Here are Julia’s 6 tips, to which I’ve added a few of my own thoughts (although they’re really not my own because there are no new ideas – and Julia and I think the same)!

1) Online fundraising does not work in a silo.

Julia reminds you that no fundraising or marketing effort works in a silo. This is SO important! Just building it isn’t enough. Whatever it may be. A blog. A Facebook page. A Twitter profile. A donation landing page. You name it. Sorry. They won’t call.  They won’t write.  They won’t wax on rhapsodically about your finer qualities. The most they might do is notice you out of the corner of their eye; then move on.

ACTION TIP: Convene a multi-disciplinary communications team. It’s on you to work it – together – as a full organization invested in engaging those folks who share your values. Whatever you do online must be supported by what you do offline. And vice-versa.

2) Online fundraising does not work if your website sucks.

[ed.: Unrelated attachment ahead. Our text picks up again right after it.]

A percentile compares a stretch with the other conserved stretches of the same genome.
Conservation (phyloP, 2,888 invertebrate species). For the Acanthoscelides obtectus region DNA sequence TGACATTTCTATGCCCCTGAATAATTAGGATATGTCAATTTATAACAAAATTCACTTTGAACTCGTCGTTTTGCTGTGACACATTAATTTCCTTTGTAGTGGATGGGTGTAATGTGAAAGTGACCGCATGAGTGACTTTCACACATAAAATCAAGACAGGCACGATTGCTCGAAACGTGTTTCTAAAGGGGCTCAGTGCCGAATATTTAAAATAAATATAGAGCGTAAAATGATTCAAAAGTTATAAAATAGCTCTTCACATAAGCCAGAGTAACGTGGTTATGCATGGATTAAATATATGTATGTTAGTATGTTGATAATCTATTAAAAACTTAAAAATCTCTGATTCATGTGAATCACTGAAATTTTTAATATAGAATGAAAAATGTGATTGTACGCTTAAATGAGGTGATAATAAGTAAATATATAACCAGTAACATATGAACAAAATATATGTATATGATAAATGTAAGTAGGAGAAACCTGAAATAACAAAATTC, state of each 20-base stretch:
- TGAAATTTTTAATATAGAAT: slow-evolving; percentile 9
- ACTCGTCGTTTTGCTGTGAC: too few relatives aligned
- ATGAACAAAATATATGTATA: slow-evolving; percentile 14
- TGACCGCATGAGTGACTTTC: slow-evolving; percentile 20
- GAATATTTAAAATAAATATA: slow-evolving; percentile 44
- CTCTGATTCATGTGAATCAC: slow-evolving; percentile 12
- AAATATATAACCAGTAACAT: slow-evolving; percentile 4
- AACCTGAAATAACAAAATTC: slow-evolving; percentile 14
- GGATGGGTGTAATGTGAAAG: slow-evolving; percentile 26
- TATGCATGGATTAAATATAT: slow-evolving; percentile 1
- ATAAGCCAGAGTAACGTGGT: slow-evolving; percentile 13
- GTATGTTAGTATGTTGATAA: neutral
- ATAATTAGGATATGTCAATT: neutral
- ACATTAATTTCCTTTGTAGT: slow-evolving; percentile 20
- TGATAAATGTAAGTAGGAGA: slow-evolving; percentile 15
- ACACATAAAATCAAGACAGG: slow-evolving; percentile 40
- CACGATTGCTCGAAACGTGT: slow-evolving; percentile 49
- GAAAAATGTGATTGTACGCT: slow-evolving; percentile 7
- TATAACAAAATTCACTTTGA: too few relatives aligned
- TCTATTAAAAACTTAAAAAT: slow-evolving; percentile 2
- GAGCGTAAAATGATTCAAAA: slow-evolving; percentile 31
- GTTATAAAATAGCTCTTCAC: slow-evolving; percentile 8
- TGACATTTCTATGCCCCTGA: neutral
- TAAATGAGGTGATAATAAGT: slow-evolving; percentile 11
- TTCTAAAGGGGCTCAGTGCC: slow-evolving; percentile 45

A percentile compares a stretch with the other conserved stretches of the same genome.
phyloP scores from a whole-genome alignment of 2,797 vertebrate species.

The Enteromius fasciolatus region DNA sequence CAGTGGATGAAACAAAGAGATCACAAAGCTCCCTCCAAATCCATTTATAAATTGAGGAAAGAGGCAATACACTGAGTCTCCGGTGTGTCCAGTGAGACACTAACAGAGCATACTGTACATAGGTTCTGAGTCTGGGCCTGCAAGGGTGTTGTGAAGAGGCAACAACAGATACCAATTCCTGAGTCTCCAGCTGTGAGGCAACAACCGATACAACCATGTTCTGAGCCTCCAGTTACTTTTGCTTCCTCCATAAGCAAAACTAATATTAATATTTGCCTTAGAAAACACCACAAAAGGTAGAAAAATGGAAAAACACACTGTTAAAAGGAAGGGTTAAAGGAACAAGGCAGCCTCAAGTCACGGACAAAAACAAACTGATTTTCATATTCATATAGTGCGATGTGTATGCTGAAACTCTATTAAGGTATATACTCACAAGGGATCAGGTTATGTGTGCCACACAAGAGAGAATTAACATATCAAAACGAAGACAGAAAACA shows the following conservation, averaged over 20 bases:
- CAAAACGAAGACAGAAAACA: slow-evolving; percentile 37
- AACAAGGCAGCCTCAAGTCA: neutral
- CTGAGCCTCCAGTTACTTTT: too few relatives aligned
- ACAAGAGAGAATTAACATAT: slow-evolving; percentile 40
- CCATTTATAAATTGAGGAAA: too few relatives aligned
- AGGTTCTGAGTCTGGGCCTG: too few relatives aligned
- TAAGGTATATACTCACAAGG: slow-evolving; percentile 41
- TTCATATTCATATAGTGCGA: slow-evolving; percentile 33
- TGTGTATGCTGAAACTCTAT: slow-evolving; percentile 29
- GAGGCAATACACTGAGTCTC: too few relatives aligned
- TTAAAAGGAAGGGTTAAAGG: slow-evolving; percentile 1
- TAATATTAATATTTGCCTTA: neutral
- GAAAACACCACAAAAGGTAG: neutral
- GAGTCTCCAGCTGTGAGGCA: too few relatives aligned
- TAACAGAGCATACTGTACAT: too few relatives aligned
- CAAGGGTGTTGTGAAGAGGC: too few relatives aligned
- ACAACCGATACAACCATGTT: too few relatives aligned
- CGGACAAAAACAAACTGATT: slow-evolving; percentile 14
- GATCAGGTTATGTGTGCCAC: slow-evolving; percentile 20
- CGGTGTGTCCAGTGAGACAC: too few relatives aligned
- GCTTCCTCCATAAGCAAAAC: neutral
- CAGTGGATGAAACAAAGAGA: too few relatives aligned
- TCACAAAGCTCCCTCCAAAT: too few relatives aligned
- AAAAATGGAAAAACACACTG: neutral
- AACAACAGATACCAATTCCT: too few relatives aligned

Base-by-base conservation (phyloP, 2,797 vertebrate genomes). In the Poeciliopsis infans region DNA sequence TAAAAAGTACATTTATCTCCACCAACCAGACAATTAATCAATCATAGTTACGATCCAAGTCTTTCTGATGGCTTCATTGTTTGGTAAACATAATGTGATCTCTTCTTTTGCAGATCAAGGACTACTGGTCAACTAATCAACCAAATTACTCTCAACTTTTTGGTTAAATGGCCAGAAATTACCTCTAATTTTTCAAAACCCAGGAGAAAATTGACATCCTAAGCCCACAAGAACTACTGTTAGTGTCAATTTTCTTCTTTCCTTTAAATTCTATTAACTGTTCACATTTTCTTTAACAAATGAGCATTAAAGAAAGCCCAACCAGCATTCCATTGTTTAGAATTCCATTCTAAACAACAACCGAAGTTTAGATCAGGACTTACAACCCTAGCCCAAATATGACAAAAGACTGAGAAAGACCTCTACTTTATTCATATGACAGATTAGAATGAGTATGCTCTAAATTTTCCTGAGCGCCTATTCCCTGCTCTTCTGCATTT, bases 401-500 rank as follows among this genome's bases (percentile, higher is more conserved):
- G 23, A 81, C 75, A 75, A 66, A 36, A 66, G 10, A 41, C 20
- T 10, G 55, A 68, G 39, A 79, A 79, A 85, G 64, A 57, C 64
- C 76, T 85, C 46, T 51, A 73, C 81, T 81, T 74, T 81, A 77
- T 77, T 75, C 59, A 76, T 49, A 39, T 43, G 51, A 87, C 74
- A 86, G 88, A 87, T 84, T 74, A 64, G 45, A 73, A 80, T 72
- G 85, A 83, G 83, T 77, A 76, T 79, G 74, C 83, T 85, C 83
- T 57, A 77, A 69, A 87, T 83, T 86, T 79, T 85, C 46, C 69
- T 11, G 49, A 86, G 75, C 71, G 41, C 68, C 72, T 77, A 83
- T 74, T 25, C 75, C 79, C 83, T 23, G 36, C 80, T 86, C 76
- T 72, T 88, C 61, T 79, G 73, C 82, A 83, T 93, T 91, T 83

And, by the way, these days if your website isn’t optimized for mobile it sucks. Because I’m willing to bet that a huge percentage of those who intentionally search for you, encounter you serendipitously, or open email from you, do so via mobile devices. And you’re losing them because…  you’re just so user-unfriendly. In fact, a recent study by Papilia, Donor Conversion: Why Mobile Optimization Is an Urgent Matter, revealed that more than 20% of online giving comes from mobile devices but more than 50% who attempted to make a mobile donation dropped off. And they’re not going to wait until they get back to their desktop computer to check back. You’ve lost them for good. That should be totally unacceptable to you! What are you going to do about it? Also, if you only have one generic Donation Landing page, your website sucks.   The spider whose web isn’t sticky won’t catch any flies.  What’s on your landing page that will get folks stuck there? Folks want to give for the purpose/campaign that moved them. If you don’t reassure them – right away on the landing page – that this is how their gift will be allocated, then they’re going to jump ship. “Your gift reduces economic inequality” is not the same as “Yes! I want to send a kid to college today.” The average donation made through a branded checkout page is 38% larger than the average donation made through a generic page.